On November 26, cigarette manufacturers will place ads in over three dozen newspapers and broadcast primetime television ads on all of the major networks. Millions of Americans will be told the truth about the harmful effects of tobacco products, and, for the first time ever, this information will be paid for by tobacco companies themselves. These court-ordered “corrective statements” announce what the industry actually knew about nicotine addiction and tobacco-caused disease for many years, despite its public denials.

The statements, being disseminated as a result of a 2006 federal court ruling that the major cigarette manufacturers violated racketeering laws, will convey the harms of smoking and secondhand smoke, the nature of nicotine addiction, the industry’s manipulation of nicotine delivery, and the harmfulness of “light” cigarettes. They will not reveal the cigarette companies’ history of deceptive acts to hide these and other truths.

The publication of these statements follows 11 years of unnecessary delays, as tobacco company lawyers fought tooth and nail to water down the corrective statements and delay their implementation. One result of the relentless maneuvering of these lawyers is that no statements will appear explaining the industry’s deliberate efforts to market cigarettes to kids or its widespread campaign of information suppression. The 2006 ruling in this case documented thousands of pages of internal industry documents revealing such misdeeds. To make the court’s 1,700 page opinion more accessible and useful to the public, we’ve collected the most compelling findings about the tobacco industry’s deceptive acts in our popular publication: The Verdict Is In. Our website contains many additional resources related to the litigation.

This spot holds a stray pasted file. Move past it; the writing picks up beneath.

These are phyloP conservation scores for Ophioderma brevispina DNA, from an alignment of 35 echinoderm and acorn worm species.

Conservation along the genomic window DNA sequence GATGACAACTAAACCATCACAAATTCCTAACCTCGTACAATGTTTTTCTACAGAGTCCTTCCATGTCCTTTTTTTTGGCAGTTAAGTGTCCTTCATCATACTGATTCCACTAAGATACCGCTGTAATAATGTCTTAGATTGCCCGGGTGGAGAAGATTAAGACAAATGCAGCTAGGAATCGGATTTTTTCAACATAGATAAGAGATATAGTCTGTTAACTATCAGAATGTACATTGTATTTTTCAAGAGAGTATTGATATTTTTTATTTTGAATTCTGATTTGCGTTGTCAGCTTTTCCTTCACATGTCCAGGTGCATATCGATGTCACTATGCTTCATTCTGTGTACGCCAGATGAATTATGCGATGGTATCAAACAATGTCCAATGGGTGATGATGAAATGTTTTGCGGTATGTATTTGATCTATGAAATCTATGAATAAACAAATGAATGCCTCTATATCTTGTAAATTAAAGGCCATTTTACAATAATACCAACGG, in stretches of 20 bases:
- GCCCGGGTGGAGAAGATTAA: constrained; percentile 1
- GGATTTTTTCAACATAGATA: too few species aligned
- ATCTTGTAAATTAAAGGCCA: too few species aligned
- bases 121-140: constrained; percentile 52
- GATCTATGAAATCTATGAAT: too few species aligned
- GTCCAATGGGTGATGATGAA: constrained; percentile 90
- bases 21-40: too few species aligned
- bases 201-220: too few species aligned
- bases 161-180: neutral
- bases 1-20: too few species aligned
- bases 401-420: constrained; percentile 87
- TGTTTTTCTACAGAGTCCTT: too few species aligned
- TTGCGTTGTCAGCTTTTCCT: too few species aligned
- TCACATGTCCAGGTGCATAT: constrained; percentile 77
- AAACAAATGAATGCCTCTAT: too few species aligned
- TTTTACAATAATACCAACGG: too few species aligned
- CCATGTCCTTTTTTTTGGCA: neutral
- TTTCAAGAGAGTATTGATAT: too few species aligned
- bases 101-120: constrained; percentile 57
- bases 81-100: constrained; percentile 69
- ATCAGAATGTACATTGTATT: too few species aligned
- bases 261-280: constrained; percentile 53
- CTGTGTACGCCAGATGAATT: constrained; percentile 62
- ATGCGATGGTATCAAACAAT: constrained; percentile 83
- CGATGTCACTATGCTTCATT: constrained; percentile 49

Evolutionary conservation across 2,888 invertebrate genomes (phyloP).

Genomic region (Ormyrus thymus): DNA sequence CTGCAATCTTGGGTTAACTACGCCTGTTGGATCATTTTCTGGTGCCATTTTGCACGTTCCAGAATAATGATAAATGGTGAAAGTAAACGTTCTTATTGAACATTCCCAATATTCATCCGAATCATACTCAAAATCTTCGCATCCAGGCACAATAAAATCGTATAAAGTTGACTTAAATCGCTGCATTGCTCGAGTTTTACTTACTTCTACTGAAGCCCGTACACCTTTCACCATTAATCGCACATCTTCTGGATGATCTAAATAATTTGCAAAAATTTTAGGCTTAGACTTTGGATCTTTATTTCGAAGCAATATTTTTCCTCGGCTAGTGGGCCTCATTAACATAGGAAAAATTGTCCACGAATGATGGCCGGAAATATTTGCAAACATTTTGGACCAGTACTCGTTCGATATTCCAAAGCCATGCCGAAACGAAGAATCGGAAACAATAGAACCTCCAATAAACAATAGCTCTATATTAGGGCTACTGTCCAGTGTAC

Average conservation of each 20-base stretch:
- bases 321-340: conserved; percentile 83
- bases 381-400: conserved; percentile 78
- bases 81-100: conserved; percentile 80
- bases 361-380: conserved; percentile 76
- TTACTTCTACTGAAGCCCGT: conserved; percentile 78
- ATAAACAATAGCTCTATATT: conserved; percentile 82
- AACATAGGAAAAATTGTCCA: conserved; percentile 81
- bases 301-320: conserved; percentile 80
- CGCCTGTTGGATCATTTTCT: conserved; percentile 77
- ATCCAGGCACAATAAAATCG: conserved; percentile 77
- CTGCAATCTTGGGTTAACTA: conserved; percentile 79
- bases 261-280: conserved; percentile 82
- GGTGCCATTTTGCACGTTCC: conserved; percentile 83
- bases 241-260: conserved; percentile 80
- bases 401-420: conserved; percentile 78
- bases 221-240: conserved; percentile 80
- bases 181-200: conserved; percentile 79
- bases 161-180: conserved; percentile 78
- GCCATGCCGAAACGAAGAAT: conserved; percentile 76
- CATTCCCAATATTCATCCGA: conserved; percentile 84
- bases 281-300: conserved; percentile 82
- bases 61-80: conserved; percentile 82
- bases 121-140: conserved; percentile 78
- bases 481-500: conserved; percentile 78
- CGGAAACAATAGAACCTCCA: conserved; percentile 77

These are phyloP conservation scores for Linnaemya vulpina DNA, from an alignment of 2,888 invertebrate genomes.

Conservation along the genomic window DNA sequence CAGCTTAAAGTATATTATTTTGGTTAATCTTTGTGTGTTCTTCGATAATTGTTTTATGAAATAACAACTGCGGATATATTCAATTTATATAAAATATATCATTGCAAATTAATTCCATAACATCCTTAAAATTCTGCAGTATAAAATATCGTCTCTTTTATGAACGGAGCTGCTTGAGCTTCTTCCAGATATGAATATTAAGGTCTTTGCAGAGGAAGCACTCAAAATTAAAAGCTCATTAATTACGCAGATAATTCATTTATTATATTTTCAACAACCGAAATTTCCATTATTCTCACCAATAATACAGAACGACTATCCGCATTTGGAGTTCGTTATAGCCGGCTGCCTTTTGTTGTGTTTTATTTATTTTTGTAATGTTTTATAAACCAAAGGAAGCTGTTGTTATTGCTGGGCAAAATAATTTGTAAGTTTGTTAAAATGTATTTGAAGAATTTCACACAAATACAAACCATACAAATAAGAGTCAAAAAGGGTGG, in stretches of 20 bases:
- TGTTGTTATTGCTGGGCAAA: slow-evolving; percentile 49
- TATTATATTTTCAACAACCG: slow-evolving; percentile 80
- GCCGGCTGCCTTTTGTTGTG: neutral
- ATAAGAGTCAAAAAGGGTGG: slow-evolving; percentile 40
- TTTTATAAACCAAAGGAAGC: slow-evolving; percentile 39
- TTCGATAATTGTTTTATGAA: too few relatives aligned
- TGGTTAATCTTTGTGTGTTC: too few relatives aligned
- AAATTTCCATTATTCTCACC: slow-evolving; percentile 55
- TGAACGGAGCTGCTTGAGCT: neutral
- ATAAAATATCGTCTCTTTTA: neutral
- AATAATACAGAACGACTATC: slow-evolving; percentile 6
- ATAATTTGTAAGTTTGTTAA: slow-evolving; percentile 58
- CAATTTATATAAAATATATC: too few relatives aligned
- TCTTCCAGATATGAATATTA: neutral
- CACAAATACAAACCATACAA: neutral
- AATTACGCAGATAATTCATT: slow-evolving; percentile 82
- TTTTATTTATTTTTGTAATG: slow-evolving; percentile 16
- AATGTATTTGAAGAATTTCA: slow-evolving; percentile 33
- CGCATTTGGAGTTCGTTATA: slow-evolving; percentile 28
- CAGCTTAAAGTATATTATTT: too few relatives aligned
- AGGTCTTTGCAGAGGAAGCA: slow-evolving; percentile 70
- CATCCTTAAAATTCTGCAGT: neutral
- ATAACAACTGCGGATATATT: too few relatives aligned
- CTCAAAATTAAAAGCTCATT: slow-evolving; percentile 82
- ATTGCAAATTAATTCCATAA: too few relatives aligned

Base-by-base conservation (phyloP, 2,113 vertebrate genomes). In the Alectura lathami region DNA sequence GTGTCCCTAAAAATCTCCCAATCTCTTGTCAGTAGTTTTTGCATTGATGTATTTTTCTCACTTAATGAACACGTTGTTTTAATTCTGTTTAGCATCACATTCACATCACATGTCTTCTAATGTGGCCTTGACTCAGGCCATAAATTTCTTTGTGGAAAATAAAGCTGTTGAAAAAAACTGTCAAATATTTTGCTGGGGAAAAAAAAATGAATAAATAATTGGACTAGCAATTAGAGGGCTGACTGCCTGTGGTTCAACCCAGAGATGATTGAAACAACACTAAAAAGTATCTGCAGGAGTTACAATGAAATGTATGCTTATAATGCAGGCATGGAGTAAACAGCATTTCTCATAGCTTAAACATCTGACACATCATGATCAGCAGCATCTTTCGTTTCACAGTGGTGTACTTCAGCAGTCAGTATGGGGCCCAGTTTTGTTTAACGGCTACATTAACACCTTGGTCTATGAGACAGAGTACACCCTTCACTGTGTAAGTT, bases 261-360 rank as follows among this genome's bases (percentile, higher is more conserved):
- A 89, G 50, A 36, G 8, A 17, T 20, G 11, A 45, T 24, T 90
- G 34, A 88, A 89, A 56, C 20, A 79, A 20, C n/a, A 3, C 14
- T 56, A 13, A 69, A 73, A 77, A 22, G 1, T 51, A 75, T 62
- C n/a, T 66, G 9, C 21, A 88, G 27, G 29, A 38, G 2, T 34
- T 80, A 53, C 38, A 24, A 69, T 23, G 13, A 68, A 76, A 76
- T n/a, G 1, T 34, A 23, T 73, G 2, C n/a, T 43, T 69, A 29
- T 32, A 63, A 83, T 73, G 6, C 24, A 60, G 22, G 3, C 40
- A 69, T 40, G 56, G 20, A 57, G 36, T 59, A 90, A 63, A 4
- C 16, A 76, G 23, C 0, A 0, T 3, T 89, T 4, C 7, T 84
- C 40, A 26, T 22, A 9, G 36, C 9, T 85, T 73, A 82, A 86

Now that the appearance of the corrective statements is imminent, the work of the industry’s public relations staff has begun. Cigarette manufacturers are already attempting to portray this action as driven by public interest and making the improbable case that they are a different industry than 20 years ago despite the fact that it still spends billions of dollars aggressively  marketing its most harmful products. . Several media outlets have already amplified the message that the tobacco industry has “reached an agreement” with the government to run the ads, giving the impression that the statements are somehow voluntary. Other reports seem to suggest that this type of spin on the statements is in line with cigarette companies’ overall strategy of appearing to take the moral high ground by putting resources into products that it claims are less harmful than cigarettes.

While the implementation of the corrective statements is a huge public health victory, this painfully long process exemplifies just how challenging tobacco control is, and demonstrates how hard we must continue to fight to eliminate the death and disease caused by tobacco products. Tobacco companies continue to oppose policies that benefit public health when those policies jeopardize their profits, spending millions of dollars lobbying and filing lawsuits. The tobacco industry does not yield any ground voluntarily. It is up to the public health community to continue to develop, support, and promote those evidence-based policies that have proven effective at reducing tobacco use and to ensure that these policies are successfully defended in court.


October 17, 2017